Playstation 4 Reviews

Oddworld: New ‘n’ Tasty Review: You Paramite Scrab Your Pants


Oddworld: Abe’s Oddysee is considered by many to be one of the timeless classics of video games. It’s one of the rare games that has a deep, meaningful message that is able to resonate with many players, without being overly preachy or condescending. It’s a game about returning to traditions, while fighting off a vast consumer based culture that values profit above all else, yet is able to remain grounded with a unique sense of humor. However, since Oddworld: Stranger’s Wrath, there has not been a truly “new” addition to the Oddworld franchise. Oddworld: New ‘n’ Tasty is a clear attempt to see exactly where the Oddworld franchise stands and is a testament to just how well Abe’s Oddysee stands up today.


Abe is the quintessential everyman. He works as, essentially, a slave for the vast meat processing plant known as Rupture Farms. He’s the kind of person who just keeps his head down, doing his job and ignoring all of the horrendous things that Rupture Farms is doing to the environment of Oddworld, like so many other people in our own world. One day, though, he realizes that Rupture Farms, whose profits are dwindling, plans to introduce a new form of meat to the market: Mudokon pops, which use the meat of his own species. Realizing his species impending doom, he escapes from Rupture Farms, attempting to save every Mudokon that he can along the way.

Abe’s dark journey is offset with a unique sense of quirky humor. When you find other Mudokons, you can communicate with them using the D-Pad, often ending in you farting in the face of other Mudokons. The Mudokons feel like a fairly carefree race of kind, silly creatures, which makes Abe’s journey all that more heartfelt. The Mudokons didn’t ask to be enslaved. They didn’t want to be turned into food. You feel a need to help these creatures to overthrow their captors in Rupture farms.


Abe, and most of the Mudokons on Rupture Farms, are not very strong, tough. Most look like they’ve not had food in months. They’re brittle and can be killed by a single wrong move. Abe’s Oddysee becomes much more of a puzzle game in a sense, as you need to find your way around guards without alerting them to your presence. There’s quite a few “ah-ha” moments that you’ll have along the way.

Not all of the game is contained to Rupture Farms, however. After Abe escapes, he realizes that he has a greater destiny and searches for the home of the Mudokons. This part of the game is probably the most interesting section, as Abe reconnects with the past of his people. He is faced with seemingly insurmountable challenges in order to be accepted by the native Mudokons and to gain the ability to rescue his enslaved brethren. Not only that, but each of these new areas introduce a different kind of challenge. You never feel like you’re doing the same thing twice, making the adventure feel much larger.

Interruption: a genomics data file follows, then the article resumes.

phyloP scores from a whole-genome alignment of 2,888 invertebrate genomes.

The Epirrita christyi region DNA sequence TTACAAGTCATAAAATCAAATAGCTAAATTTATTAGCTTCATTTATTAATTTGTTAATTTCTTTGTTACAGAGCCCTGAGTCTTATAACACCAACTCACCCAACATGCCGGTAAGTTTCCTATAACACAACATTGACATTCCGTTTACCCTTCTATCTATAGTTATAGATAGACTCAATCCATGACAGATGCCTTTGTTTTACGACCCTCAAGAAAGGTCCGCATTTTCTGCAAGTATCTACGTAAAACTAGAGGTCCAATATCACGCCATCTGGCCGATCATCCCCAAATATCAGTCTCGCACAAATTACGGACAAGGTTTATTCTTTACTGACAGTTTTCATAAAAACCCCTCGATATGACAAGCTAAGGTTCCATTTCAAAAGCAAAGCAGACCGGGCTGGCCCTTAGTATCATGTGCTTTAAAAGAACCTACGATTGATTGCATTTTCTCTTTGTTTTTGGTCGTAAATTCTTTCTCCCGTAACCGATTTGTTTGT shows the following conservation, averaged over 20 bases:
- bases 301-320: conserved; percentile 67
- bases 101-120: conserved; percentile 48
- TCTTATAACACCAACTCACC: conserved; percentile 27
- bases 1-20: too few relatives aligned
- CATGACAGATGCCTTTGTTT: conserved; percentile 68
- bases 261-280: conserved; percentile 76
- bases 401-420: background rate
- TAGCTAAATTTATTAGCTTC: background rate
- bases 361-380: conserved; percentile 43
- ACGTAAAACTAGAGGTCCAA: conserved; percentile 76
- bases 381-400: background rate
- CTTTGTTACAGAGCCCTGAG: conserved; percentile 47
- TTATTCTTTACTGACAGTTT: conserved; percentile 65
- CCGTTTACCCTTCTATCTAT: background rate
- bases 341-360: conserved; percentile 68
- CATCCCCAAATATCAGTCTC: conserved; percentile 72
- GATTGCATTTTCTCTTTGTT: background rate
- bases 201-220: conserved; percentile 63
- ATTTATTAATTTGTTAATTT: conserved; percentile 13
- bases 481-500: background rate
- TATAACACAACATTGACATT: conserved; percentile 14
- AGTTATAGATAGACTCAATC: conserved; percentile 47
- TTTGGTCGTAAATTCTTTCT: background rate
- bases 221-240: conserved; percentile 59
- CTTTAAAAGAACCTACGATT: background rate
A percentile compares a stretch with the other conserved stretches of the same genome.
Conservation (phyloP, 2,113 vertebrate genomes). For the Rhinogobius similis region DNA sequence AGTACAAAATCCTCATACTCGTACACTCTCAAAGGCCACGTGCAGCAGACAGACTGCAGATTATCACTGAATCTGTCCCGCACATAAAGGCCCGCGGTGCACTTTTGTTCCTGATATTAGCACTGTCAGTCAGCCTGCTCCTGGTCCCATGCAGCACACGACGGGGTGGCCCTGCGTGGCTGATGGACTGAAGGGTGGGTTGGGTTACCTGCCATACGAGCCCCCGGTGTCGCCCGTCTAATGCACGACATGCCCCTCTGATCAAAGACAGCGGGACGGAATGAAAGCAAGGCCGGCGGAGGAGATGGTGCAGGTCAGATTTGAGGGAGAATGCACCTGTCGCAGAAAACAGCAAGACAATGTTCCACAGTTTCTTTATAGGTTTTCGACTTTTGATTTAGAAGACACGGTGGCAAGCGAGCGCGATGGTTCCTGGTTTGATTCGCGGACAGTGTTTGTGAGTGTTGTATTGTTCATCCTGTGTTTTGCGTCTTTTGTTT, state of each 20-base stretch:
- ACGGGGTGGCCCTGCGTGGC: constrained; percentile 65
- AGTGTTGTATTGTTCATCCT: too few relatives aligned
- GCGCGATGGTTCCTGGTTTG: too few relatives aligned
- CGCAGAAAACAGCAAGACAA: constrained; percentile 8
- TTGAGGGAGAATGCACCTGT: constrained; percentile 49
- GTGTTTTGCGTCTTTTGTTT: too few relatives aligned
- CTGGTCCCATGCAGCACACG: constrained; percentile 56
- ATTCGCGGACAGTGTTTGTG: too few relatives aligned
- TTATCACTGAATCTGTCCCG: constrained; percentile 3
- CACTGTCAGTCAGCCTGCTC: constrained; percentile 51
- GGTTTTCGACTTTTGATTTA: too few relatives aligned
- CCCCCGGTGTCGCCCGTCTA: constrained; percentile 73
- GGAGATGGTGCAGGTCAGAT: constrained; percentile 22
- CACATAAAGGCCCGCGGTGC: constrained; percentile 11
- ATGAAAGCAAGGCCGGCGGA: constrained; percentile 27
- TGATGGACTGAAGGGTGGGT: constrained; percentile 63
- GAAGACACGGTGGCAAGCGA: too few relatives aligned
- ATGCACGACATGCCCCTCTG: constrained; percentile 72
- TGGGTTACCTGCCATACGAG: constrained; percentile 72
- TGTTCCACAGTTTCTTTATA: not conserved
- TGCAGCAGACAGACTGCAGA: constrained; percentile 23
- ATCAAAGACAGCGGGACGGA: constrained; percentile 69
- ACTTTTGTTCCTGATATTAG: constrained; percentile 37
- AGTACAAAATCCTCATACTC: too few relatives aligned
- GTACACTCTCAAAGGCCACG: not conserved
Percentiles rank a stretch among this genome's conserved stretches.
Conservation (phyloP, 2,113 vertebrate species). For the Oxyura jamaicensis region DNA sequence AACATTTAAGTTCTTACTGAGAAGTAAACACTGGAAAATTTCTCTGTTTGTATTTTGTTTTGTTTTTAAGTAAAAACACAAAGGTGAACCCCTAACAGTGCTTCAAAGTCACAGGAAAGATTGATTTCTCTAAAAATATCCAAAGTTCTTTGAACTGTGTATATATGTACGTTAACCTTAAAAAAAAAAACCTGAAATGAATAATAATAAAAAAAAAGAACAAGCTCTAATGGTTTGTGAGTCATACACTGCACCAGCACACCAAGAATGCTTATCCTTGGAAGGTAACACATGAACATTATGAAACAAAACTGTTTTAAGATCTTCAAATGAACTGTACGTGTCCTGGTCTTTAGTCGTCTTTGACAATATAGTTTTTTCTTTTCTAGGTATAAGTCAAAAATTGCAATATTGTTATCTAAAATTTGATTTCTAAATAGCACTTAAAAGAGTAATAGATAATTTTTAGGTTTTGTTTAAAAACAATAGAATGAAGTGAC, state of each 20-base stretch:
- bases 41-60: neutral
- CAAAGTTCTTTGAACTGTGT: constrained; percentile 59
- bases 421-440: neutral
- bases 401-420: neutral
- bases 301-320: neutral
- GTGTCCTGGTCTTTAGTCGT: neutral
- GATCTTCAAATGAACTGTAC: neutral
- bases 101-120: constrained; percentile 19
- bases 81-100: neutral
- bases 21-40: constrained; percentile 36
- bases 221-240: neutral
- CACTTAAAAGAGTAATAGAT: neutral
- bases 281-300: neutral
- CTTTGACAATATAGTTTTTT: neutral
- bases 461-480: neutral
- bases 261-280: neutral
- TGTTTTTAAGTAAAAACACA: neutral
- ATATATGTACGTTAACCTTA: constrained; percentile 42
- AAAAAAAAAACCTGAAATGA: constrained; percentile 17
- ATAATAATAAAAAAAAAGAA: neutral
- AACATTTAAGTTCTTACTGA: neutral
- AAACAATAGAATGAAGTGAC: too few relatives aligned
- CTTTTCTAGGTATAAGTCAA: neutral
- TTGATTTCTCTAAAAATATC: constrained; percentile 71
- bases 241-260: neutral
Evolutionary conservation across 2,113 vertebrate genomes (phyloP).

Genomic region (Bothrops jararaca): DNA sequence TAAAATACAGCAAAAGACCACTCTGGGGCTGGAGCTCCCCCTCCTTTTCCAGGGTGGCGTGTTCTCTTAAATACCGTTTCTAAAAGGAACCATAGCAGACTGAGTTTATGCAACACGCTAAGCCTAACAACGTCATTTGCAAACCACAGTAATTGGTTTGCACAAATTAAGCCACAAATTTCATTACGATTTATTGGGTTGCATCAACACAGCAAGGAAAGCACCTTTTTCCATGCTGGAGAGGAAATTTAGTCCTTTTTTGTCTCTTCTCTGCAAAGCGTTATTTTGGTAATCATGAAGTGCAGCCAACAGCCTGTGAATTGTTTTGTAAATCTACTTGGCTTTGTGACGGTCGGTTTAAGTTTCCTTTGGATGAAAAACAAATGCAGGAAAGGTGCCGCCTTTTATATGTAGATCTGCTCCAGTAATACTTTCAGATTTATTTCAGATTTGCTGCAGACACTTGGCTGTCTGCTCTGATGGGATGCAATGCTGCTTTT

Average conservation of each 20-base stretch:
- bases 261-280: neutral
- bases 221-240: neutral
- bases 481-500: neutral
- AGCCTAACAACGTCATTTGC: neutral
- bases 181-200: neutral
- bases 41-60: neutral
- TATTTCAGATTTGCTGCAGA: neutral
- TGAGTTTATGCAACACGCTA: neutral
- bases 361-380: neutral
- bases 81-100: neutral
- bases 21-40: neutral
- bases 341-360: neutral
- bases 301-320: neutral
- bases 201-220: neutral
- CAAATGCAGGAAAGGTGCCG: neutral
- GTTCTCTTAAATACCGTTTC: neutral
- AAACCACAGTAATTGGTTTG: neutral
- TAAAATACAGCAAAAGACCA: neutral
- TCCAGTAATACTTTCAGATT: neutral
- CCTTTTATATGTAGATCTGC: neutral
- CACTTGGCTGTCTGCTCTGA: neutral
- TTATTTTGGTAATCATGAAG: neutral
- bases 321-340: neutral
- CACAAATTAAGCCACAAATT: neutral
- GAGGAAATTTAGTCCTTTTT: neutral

Veteren fans of the series, however, may wonder exactly why they should pay thirty dollars for a game they played seventeen years ago. The most obvious answer is that this game was obviously built from the ground up to be a fairly different experience. While Abe’s Oddysee had static screens that you had to travel across, New ‘n’ Tasty’s world features scrolling levels which make the experience of playing feel interconnected. The graphics have also received a massive overhaul. While there certainly is a charm to the old, Claymation style graphics of Oddysee, New ‘n’ Tasty’s visuals are far more varied. Rupture Farms feels like a much more grim environment, while the outside world that has yet to be touched by industry feels bright and alive. While graphical comparisons may feel somewhat unjust to players who prefer the original games art, it’s unquestionable that developer Just Add Water took a lot of time in crafting Oddworld to be as alive as they possibly could.

That said, new players might feel somewhat disappointed when they realize how much the gameplay mimics the original. There’s no nice way to say it, but Abe moves in a very sloppy way. Many times when you think you can make a jump, Abe will just fall into a death pit. Sometimes, you’ll stop moving your analog sticks and Abe will still slide a bit. This can be extremely frustrating when there are several sections where you need to stop on a dime in order to avoid death. Veteren players may also be disappointed at the lack of bonus content that the game features. While the game is a massive experience, it feels like a remake of this size should feature a little more for fans of the original game.


Oddworld: New ‘n’ Tasty still captures much of the magic that Abe’s Oddysee captured seventeen years ago. It’s a game that many consider to be one of the defining games they’ve played in their life and it’s no wonder why. Abe, and all of Oddworld for that matter, deserve another chance in the spotlight and hopefully New ‘n’ Tasty gives fans another opportunity to recapture the magic they felt so many years ago.

SCORE: 9.0 out of 10

A code for  New ‘n’ Tasty: Oddworld: Abe’s Odyssee was provided to Pixel Related for review.


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